Fighting McGregor – Has any fighter’s road to boxing immortality been easier or come with more surefire wins than Floyd Mayweather’s? Floyd just turned 40 years old. He is officially retired but there can be no doubt that he will be seen in a boxing ring sometime this year, against a man who is an elite combat sport participant but has never once fought as a professional boxer. The money is too good for Conor McGregor and Mayweather to pass it up and the challenge for Mayweather is too easy for Mayweather to decline.
Depending on your age and when you started following boxing, your opinion varies on what you think of Floyd as a fighter. If you were born after say 1982, you most likely started following boxing around 1997, a year after Mayweather made his pro debut. And by the time you were in your mid-twenties, Mayweather was one of the most elite fighters in boxing. Since beating a shopworn and rusty Oscar De La Hoya in 2007, Mayweather and Manny Pacquiao have been the two biggest box office draws in boxing, with Mayweather eventually eclipsing Pacquiao. Today Mayweather is undefeated (49-0, 25 KOs) and arguing his place among the all-time pound for pound greats with fans that never saw the greats circa 1967-2007, is like arguing politics. In other words it’s a waste of time because the opinions are so far apart.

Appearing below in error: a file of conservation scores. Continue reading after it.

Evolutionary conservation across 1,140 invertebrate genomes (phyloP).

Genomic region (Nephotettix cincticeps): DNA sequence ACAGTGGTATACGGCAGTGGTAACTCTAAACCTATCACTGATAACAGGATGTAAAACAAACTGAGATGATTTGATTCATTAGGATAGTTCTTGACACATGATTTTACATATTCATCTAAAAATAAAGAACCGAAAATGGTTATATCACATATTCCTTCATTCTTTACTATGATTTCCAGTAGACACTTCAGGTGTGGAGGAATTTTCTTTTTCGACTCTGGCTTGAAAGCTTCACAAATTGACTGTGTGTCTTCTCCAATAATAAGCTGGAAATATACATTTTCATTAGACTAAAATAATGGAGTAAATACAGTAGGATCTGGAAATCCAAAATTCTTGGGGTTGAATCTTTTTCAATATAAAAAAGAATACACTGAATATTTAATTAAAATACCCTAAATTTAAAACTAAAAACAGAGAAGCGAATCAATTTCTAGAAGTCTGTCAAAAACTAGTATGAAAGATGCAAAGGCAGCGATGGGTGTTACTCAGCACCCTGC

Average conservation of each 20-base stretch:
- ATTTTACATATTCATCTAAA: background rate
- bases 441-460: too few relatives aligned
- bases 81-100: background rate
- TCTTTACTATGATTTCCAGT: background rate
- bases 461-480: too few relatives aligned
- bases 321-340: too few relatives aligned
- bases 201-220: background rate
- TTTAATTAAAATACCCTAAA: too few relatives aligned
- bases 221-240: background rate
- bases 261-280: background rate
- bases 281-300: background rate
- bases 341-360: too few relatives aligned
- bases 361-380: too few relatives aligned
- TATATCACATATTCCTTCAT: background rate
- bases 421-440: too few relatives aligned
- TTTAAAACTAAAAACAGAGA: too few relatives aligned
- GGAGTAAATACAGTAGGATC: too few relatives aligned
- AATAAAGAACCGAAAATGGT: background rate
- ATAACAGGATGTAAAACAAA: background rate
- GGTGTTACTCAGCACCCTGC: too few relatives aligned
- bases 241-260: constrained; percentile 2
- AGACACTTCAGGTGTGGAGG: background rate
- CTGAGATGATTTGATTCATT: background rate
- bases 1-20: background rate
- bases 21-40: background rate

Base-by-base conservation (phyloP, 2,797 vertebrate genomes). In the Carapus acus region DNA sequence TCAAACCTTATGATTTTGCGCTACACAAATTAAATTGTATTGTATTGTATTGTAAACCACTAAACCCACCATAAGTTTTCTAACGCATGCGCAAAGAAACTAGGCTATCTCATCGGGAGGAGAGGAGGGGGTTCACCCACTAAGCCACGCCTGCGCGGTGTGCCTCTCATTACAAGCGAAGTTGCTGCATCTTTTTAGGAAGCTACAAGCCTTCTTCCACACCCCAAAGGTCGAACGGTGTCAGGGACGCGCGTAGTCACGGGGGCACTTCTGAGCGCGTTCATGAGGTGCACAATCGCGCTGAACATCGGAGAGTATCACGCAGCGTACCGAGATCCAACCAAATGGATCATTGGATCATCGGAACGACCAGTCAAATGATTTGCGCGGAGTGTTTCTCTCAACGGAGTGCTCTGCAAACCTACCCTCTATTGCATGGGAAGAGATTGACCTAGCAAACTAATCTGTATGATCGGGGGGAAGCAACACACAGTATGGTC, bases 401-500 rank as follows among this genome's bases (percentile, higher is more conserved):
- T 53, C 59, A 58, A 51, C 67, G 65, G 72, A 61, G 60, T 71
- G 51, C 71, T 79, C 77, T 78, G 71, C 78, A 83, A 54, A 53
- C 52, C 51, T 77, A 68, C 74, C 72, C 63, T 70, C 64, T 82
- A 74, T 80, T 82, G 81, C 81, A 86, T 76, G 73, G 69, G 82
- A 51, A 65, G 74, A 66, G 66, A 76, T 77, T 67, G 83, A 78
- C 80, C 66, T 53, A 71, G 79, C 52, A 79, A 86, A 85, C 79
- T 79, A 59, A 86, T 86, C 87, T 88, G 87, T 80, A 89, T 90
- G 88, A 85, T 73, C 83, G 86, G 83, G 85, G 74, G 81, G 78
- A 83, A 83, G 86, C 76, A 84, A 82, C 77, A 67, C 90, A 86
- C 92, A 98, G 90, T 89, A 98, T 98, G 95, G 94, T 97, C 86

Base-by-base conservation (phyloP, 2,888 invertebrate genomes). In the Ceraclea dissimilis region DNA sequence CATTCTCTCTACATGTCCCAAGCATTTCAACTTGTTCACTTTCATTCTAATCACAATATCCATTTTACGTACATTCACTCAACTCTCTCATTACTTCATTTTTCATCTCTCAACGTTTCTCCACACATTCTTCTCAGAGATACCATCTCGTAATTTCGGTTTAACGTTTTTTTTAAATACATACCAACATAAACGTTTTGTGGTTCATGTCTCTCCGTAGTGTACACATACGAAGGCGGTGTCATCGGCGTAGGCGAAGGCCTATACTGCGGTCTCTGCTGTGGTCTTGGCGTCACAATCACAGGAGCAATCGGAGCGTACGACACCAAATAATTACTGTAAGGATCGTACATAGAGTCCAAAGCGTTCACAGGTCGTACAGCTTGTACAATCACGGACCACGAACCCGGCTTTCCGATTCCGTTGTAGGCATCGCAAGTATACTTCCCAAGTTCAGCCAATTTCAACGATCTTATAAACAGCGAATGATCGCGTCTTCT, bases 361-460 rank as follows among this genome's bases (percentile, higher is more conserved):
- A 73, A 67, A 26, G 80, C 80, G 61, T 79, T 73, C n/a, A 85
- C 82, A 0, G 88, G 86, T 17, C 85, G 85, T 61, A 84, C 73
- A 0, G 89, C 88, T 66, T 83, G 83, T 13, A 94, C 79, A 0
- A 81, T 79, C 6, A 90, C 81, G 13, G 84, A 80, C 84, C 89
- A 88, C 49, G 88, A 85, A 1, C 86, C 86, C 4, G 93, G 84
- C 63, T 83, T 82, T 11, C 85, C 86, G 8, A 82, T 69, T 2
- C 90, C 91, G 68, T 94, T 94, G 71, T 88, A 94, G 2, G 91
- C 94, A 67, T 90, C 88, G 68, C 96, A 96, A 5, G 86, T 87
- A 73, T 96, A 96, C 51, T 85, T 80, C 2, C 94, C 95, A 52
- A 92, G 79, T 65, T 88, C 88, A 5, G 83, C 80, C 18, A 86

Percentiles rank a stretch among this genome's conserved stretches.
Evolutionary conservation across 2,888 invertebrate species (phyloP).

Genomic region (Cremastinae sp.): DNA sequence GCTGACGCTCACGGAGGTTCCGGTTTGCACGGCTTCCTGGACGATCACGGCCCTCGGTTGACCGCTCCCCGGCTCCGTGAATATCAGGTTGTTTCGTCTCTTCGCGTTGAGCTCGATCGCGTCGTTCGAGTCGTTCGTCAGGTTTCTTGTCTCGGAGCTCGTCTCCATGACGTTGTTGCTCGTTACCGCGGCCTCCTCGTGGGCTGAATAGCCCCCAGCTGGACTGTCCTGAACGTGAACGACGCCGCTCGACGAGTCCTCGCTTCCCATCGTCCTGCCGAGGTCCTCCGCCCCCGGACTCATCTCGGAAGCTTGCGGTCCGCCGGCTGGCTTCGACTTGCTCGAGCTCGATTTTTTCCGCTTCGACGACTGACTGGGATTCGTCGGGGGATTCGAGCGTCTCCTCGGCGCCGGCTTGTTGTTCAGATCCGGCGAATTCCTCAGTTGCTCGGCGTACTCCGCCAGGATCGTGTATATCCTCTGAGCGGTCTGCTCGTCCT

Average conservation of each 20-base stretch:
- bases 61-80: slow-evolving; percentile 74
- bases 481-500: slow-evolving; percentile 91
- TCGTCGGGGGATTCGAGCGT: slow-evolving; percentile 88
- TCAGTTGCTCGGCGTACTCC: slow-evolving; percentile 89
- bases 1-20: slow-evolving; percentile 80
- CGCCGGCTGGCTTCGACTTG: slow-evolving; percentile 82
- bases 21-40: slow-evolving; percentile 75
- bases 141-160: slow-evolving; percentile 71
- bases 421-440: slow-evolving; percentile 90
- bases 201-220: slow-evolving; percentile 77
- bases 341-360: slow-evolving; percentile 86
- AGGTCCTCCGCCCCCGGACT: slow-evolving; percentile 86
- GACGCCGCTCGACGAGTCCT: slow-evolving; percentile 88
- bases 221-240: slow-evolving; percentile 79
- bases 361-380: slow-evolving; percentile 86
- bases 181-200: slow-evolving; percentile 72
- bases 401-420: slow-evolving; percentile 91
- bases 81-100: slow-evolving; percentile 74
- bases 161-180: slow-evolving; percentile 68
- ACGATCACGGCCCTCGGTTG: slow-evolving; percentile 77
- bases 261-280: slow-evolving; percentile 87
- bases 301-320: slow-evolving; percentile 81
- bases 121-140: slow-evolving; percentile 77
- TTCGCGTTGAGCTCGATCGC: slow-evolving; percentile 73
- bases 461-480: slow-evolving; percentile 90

Instead of going there I’ll just say if Roberto Duran, Sugar Ray Leonard and Thomas Hearns fought every opponent Mayweather did on the night that he fought them – all three would be 49-0 with more than 25 knockouts. Just as if Sonny Liston fought every opponent Rocky Marciano did on the night Rocky fought them – Sonny would also be 49-0 with one or two more than the 43 knockouts Marciano recorded.
Most fans who have been around and have seen the greats circa 1967-2007 see Mayweather as a fighter whose undefeated record is due more to brilliant management and matchmaking than to his ability as a fighter. More succinctly put, Mayweather picked his spots. I can name past greats between 1967-2007 who were faster and smarter and more skilled than Mayweather, and if you were around then and saw them – you already know their names. However, if you’re 35 years old or younger, there’s nothing anyone can say that’ll convince you there was one, let alone a dozen, fighters greater than Floyd who were active between 1967 and 2007.